"Rockefeller Center (2006)" by Mr Bullitt - Photo taken by Mr Bullitt from Sweden. Licensed under CC BY 2.5 via Wikimedia Commons
The other day, while I was seeking the way out of the Rockefeller Center basement, with growing desperation, admiring the crowds enjoying the legendary Rockefeller family hospitality, I wondered why the Institut Henri Poincaré in Paris and the International Congress of Mathematicians aren’t called the Institut John D. Rockefeller and the Rockefeller Congress of Mathematicians, respectively. After all, both were built in large part with Rockefeller money. If stadiums and concert halls and museums can be named after wealthy philanthropists, why not the lecture halls, the mathematical institutes, the conference centers where we pursue our problematic vocation? When our research is financed by private sources, why are our theorems not branded with the names of our benefactors?
If it’s only recently that branding as an adjunct to marketing has become ubiquitous— though not yet in mathematics — it’s because the transition from liberalism to neoliberalism is still underway, not yet complete. This is what I conclude from reading Wendy Brown’s deep and deeply depressing Undoing the Demos: Neoliberalism’s Stealth Revolution. In Brown’s view, a revision and critical reading of Foucault’s Birth of Biopolitics lectures,
Neoliberalism… is best understood not as economic policy, but as a governing rationality that disseminates market values and metrics to every sphere of life and construes the human itself exclusively as homo oeconomicus.
Capital investment and appreciation becomes the sole legitimate goal, competition becomes the primary value, and public goods become an anachronism. The result is that it is increasingly
…difficult to explain why universities, libraries, parks and natural reserves, city services and elementary schools, even roads and sidewalks, are or should be publicly accessible and publicly provisioned. Why should the public fund and administer them? Why should everyone have free access to them? Why shouldn’t their cost be borne only by those who “consume” them?
This brings us directly back to the question: who should pay for mathematics? Only those who “consume” it? Brown teaches at a public university and is mainly concerned with the liberal arts, but everything she says about the “leading line of defense” — in other words, the “apologies” — required of the humanities and social sciences is equally valid for pure mathematics.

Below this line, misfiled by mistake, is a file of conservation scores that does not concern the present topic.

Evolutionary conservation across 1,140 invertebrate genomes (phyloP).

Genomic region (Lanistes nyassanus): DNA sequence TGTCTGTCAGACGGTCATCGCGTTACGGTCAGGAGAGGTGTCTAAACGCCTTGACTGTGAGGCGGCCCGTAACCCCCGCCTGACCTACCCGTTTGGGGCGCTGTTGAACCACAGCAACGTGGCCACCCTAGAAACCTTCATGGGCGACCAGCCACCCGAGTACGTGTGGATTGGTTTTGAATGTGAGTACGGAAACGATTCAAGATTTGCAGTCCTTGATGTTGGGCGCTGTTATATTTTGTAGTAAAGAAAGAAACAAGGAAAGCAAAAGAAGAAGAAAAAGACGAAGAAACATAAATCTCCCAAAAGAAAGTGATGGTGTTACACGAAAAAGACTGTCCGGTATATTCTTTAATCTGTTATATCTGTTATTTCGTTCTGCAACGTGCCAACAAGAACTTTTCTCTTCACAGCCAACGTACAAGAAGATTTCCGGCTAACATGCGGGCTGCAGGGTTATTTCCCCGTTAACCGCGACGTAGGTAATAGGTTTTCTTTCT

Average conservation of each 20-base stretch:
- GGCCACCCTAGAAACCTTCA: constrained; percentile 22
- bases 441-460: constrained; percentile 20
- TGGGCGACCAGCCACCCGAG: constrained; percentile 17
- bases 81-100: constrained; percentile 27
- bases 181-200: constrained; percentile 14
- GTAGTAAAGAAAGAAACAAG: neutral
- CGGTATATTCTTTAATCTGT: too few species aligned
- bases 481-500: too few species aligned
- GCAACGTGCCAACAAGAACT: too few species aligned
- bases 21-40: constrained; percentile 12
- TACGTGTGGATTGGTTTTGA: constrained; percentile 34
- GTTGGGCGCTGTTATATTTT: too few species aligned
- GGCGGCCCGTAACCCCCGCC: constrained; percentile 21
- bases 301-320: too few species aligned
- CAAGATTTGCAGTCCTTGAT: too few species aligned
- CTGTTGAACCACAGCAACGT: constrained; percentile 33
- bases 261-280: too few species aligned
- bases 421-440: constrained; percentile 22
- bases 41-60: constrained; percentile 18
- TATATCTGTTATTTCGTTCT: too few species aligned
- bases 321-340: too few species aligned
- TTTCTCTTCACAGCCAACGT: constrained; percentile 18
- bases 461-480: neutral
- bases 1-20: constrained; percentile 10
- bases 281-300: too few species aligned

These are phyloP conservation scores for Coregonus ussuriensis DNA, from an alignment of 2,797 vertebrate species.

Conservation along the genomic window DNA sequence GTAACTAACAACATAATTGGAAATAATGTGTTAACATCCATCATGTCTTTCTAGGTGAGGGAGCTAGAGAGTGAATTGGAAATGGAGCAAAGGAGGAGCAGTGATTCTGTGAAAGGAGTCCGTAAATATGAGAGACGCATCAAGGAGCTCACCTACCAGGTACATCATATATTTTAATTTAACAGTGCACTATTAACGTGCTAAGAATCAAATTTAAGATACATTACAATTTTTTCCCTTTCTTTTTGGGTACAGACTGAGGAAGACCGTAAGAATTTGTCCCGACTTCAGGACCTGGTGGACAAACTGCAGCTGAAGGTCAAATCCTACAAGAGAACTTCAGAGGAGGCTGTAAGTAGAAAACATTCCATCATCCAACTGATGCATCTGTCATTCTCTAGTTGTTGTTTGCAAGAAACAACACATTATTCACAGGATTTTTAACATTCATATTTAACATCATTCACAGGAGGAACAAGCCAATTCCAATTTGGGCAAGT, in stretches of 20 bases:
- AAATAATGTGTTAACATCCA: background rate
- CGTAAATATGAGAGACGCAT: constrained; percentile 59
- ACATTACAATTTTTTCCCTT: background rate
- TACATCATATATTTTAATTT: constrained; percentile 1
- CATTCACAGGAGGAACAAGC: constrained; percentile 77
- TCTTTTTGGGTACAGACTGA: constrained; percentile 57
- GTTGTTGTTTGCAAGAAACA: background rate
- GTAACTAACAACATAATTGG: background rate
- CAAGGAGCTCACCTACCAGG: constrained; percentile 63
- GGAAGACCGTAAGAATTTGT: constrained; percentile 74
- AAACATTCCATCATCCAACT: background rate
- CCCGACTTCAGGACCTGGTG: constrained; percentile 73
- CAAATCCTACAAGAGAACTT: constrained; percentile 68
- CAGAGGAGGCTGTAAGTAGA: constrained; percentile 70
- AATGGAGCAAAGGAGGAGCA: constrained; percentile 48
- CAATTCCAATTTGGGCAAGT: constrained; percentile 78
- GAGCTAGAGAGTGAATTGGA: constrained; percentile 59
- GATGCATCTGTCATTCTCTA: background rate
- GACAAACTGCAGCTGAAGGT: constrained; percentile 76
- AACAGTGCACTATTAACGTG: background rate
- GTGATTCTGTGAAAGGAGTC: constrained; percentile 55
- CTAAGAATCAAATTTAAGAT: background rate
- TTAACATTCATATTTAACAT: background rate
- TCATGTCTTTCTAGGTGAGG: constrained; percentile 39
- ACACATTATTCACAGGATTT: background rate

…the market value of knowledge — its income-enhancing prospects for individuals and industry alike—is now understood as both its driving purpose and leading line of defense. Even when the humanities and interpretive social sciences are accounted as building the analytic thinkers needed by the professions or as building the mind and hence securing a more gratifying life for the individual, they align with the neoliberal notion of building human capital. In neither defense are the liberal arts depicted as representing, theorizing, interpreting, creating, or protecting the world. They are not conceived as binding, developing, or renewing us as a people, alerting us to dangers, or providing frames, figures, theories, and allegories … Above all, they are not conceived as providing the various capacities required for democratic citizenship. Rather, they are conceived as something for individuals to imbibe like chocolate, practice like yoga, or utilize like engineering. … Even [neoliberalization’s] critics cannot see the ways in which we have lost a recognition of ourselves as held together by literatures, images, religions, histories, myths, ideas, forms of reason, grammars, figures, and languages. Instead, we are presumed to be held together by technologies and capital flows. That presumption, of course, is at risk of becoming true, at which point humanity will have entered its darkest chapter ever.
The situation may not yet be so desperate in mathematics. In some countries, at least. Over the past five years I have been struck by the number of highly qualified Italians hired by French mathematics departments. Just last week I was told that young Spanish mathematicians will have to wait 5 or 10 years for positions to open up in their country, which perhaps should have allied with a successful brand and held a Facebook Congress of Mathematicians instead of an International Congress in 2006.
And worries like those mentioned here are commonplace (even in reviews of this book). But what I really want to know is: Why we’re seeing none of the impassioned rhetoric on display in the quoted passage from Undoing the Demos, and in all the texts about the importation of business models in higher education. Even I felt, and continue to feel, the need to use uncomfortably and inappropriately moderate language. Is it because mathematicians, unlike social scientists, are expected to adhere to a form of expression so rigorous that it can be verified for correctness by a proof-assistant? Or am I simply afraid that if I just came out and said what I think without going through endless detours and qualifications, then no one would take the book seriously? Even a book whose title promises no apologies?